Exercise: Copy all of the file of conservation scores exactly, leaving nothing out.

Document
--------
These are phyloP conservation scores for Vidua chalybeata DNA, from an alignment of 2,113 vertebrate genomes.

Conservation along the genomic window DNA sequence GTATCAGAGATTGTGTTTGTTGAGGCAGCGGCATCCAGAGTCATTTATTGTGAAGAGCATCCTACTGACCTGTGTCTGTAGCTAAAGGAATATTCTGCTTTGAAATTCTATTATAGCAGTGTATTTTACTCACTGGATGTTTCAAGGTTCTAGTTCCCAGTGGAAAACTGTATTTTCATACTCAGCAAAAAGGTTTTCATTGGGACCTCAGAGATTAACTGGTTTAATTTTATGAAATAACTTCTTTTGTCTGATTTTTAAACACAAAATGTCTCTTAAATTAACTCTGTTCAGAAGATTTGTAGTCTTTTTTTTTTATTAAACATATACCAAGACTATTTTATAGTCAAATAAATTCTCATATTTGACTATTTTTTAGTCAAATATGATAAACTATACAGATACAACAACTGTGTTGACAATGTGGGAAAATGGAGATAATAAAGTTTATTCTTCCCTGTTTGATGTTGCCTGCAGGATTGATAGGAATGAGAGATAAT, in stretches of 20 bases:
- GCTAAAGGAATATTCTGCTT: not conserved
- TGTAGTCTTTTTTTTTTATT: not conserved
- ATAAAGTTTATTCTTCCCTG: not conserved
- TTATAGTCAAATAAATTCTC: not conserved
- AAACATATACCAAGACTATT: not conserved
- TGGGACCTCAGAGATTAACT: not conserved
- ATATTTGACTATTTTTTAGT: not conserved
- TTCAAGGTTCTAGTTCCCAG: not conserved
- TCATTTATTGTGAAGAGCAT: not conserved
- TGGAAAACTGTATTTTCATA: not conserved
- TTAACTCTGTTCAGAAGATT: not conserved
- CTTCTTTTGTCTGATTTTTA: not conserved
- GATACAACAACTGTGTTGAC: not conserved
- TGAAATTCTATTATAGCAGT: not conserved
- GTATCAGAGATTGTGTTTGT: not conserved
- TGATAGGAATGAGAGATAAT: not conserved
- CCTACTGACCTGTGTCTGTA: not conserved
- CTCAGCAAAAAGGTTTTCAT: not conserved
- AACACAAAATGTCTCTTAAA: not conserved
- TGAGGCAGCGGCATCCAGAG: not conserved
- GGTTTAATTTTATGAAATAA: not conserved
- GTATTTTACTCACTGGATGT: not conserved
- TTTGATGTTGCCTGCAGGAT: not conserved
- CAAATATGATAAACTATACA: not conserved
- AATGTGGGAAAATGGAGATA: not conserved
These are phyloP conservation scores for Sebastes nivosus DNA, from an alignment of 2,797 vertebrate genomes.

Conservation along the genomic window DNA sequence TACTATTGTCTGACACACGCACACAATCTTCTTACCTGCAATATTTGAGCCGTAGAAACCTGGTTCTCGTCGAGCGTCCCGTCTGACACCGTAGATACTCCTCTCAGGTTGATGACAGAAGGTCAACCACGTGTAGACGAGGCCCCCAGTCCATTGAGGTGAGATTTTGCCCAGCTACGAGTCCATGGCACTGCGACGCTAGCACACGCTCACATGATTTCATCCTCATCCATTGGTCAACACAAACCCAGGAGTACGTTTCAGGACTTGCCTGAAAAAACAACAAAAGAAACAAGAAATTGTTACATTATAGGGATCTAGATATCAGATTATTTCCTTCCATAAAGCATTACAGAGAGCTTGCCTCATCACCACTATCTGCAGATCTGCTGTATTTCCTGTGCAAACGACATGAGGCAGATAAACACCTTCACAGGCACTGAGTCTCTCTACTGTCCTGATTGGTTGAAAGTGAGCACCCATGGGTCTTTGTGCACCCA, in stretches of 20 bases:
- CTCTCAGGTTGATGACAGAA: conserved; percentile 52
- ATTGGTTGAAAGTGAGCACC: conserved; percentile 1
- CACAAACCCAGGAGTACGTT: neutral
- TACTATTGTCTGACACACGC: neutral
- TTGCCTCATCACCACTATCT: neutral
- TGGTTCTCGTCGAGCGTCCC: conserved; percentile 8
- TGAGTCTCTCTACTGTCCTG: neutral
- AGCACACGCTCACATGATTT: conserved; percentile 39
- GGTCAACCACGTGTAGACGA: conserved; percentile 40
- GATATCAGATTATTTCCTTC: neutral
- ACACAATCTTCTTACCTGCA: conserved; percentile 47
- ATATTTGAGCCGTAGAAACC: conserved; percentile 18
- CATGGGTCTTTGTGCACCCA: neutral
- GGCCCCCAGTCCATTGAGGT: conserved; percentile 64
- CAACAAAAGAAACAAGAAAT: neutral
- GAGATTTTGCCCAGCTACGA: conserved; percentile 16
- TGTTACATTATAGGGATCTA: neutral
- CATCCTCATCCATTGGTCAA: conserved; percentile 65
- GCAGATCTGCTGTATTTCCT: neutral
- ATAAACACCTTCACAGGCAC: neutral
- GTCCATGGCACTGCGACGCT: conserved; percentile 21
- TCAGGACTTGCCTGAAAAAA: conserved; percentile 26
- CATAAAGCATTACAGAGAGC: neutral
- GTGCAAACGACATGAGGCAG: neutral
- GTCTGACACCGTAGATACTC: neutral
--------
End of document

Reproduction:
These are phyloP conservation scores for Vidua chalybeata DNA, from an alignment of 2,113 vertebrate genomes.

Conservation along the genomic window DNA sequence GTATCAGAGATTGTGTTTGTTGAGGCAGCGGCATCCAGAGTCATTTATTGTGAAGAGCATCCTACTGACCTGTGTCTGTAGCTAAAGGAATATTCTGCTTTGAAATTCTATTATAGCAGTGTATTTTACTCACTGGATGTTTCAAGGTTCTAGTTCCCAGTGGAAAACTGTATTTTCATACTCAGCAAAAAGGTTTTCATTGGGACCTCAGAGATTAACTGGTTTAATTTTATGAAATAACTTCTTTTGTCTGATTTTTAAACACAAAATGTCTCTTAAATTAACTCTGTTCAGAAGATTTGTAGTCTTTTTTTTTTATTAAACATATACCAAGACTATTTTATAGTCAAATAAATTCTCATATTTGACTATTTTTTAGTCAAATATGATAAACTATACAGATACAACAACTGTGTTGACAATGTGGGAAAATGGAGATAATAAAGTTTATTCTTCCCTGTTTGATGTTGCCTGCAGGATTGATAGGAATGAGAGATAAT, in stretches of 20 bases:
- GCTAAAGGAATATTCTGCTT: not conserved
- TGTAGTCTTTTTTTTTTATT: not conserved
- ATAAAGTTTATTCTTCCCTG: not conserved
- TTATAGTCAAATAAATTCTC: not conserved
- AAACATATACCAAGACTATT: not conserved
- TGGGACCTCAGAGATTAACT: not conserved
- ATATTTGACTATTTTTTAGT: not conserved
- TTCAAGGTTCTAGTTCCCAG: not conserved
- TCATTTATTGTGAAGAGCAT: not conserved
- TGGAAAACTGTATTTTCATA: not conserved
- TTAACTCTGTTCAGAAGATT: not conserved
- CTTCTTTTGTCTGATTTTTA: not conserved
- GATACAACAACTGTGTTGAC: not conserved
- TGAAATTCTATTATAGCAGT: not conserved
- GTATCAGAGATTGTGTTTGT: not conserved
- TGATAGGAATGAGAGATAAT: not conserved
- CCTACTGACCTGTGTCTGTA: not conserved
- CTCAGCAAAAAGGTTTTCAT: not conserved
- AACACAAAATGTCTCTTAAA: not conserved
- TGAGGCAGCGGCATCCAGAG: not conserved
- GGTTTAATTTTATGAAATAA: not conserved
- GTATTTTACTCACTGGATGT: not conserved
- TTTGATGTTGCCTGCAGGAT: not conserved
- CAAATATGATAAACTATACA: not conserved
- AATGTGGGAAAATGGAGATA: not conserved
These are phyloP conservation scores for Sebastes nivosus DNA, from an alignment of 2,797 vertebrate genomes.

Conservation along the genomic window DNA sequence TACTATTGTCTGACACACGCACACAATCTTCTTACCTGCAATATTTGAGCCGTAGAAACCTGGTTCTCGTCGAGCGTCCCGTCTGACACCGTAGATACTCCTCTCAGGTTGATGACAGAAGGTCAACCACGTGTAGACGAGGCCCCCAGTCCATTGAGGTGAGATTTTGCCCAGCTACGAGTCCATGGCACTGCGACGCTAGCACACGCTCACATGATTTCATCCTCATCCATTGGTCAACACAAACCCAGGAGTACGTTTCAGGACTTGCCTGAAAAAACAACAAAAGAAACAAGAAATTGTTACATTATAGGGATCTAGATATCAGATTATTTCCTTCCATAAAGCATTACAGAGAGCTTGCCTCATCACCACTATCTGCAGATCTGCTGTATTTCCTGTGCAAACGACATGAGGCAGATAAACACCTTCACAGGCACTGAGTCTCTCTACTGTCCTGATTGGTTGAAAGTGAGCACCCATGGGTCTTTGTGCACCCA, in stretches of 20 bases:
- CTCTCAGGTTGATGACAGAA: conserved; percentile 52
- ATTGGTTGAAAGTGAGCACC: conserved; percentile 1
- CACAAACCCAGGAGTACGTT: neutral
- TACTATTGTCTGACACACGC: neutral
- TTGCCTCATCACCACTATCT: neutral
- TGGTTCTCGTCGAGCGTCCC: conserved; percentile 8
- TGAGTCTCTCTACTGTCCTG: neutral
- AGCACACGCTCACATGATTT: conserved; percentile 39
- GGTCAACCACGTGTAGACGA: conserved; percentile 40
- GATATCAGATTATTTCCTTC: neutral
- ACACAATCTTCTTACCTGCA: conserved; percentile 47
- ATATTTGAGCCGTAGAAACC: conserved; percentile 18
- CATGGGTCTTTGTGCACCCA: neutral
- GGCCCCCAGTCCATTGAGGT: conserved; percentile 64
- CAACAAAAGAAACAAGAAAT: neutral
- GAGATTTTGCCCAGCTACGA: conserved; percentile 16
- TGTTACATTATAGGGATCTA: neutral
- CATCCTCATCCATTGGTCAA: conserved; percentile 65
- GCAGATCTGCTGTATTTCCT: neutral
- ATAAACACCTTCACAGGCAC: neutral
- GTCCATGGCACTGCGACGCT: conserved; percentile 21
- TCAGGACTTGCCTGAAAAAA: conserved; percentile 26
- CATAAAGCATTACAGAGAGC: neutral
- GTGCAAACGACATGAGGCAG: neutral
- GTCTGACACCGTAGATACTC: neutral